Getting Disability Benefits Because of Clubfoot

Social Security Disability benefits may be available to claimants with clubfoot who can't work.

By , J.D. · University of Michigan Law School
Updated by Diana Chaikin, Attorney · Seattle University School of Law

Clubfoot is a fairly common birth defect in which one or both feet are twisted in and face down. Club foot can be isolated, meaning that it doesn't occur in conjunction with another disease, or nonisolated, meaning that it happens in combination with another condition, usually a musculoskeletal disorder such as spina bifida.

While clubfoot isn't curable, the deformity can often be corrected with treatment such as stretching exercises, casts, braces, or surgery. If left untreated, the condition can worsen, and in severe cases, club foot can become disabling.

What Foot Problems Qualify for Disability?

Foot pain can cause many limitations that affect your ability to work, such as difficulty standing and walking. Even sitting for too long can cause numbness and tingling in your feet. If painful symptoms from club foot keep you out of work for at least twelve months, you may be eligible for disability benefits from the Social Security Administration (SSA).

When Is Club Foot a Disability?

Before the SSA can determine whether your clubfoot is disabling, you'll need to show that you're eligible for at least one of the agency's disability benefit programs, Social Security Disability Insurance (SSDI) or Supplemental Security Income (SSI). Eligibility for SSDI or SSI depends on factors such as your work history or how much money you have.

Once you meet the eligibility criteria, you can get disability benefits for club foot in two ways:

  • your clubfoot is severe enough to meet the requirements of a "listed impairment," or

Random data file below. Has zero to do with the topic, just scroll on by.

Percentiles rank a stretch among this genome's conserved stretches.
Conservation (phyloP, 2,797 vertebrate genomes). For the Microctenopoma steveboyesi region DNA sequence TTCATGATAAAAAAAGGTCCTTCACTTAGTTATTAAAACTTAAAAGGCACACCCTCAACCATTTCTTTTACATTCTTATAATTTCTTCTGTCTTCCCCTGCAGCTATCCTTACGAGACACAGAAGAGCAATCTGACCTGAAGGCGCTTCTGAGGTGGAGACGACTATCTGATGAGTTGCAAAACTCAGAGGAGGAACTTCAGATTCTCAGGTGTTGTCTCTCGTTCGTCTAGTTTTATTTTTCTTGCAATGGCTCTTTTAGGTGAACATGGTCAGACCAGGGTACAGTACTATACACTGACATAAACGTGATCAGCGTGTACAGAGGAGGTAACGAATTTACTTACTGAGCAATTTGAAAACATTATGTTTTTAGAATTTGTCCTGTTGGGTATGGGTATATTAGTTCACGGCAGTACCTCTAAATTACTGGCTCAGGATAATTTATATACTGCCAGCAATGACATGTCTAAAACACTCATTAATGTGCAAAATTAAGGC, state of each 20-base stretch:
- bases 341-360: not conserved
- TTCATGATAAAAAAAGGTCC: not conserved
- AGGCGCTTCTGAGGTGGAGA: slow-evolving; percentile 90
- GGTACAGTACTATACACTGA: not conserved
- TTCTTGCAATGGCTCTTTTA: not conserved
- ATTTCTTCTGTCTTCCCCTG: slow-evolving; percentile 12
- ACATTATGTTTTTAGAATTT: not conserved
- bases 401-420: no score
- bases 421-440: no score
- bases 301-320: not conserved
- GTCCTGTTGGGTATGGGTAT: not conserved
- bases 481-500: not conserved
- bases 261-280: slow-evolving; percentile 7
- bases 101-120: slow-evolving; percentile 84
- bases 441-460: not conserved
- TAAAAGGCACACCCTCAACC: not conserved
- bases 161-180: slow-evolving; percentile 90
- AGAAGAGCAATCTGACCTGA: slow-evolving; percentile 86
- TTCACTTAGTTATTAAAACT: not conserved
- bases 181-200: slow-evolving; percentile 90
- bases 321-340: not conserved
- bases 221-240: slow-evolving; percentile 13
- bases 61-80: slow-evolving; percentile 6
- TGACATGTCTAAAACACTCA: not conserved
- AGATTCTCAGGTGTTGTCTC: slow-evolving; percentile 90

• limitations from your clubfoot keep you from working at any job full-time.

The first method, called meeting a listed impairment, is available for people with foot and ankle problems significant enough to keep them from walking independently. The second method, called a medical-vocational allowance, is the more common way to get benefits for people who don't need assistance to walk, but who can't be on their feet long enough to do any job.

Qualifying for Benefits Under a Disability Listing

Social Security has two relevant listings for people who can't walk independently due to musculoskeletal impairments, including clubfoot. Determining which listing could apply to you depends on whether you've had surgery to correct your club foot.

If you've had surgery on your ankle or foot, you might qualify for disability benefits under listing 1.17, reconstructive surgery of a major weight-bearing joint. To meet the requirements of this listing, you need medical documentation of all of the following:

  • reconstruction or surgical fusion of your ankle or foot
  • a twelve-month period where you've been functionally limited, and
  • a prescription for a walker, crutches, canes, or wheelchair that you need both hands to use.

If you haven't had corrective surgery, you can still qualify under listing 1.18, abnormality of a major joint in any extremity. In order to receive disability benefits under this listing, your medical records must contain evidence of all of the following:

  • chronic ankle pain and stiffness
  • abnormal motion, instability, or immobility in your ankle
  • physical exams or imaging (such as X-rays or MRIs) showing ankle abnormalities, and
  • a twelve-month period where you need to use a walker, crutches, canes, or wheelchair.

Note that for both listings 1.17 and 1.18, needing to use one cane or crutch isn't enough—you'll have to show that both your hands will be occupied to help you walk around (unless you have an additional medical condition that restricts use of your arms and hands).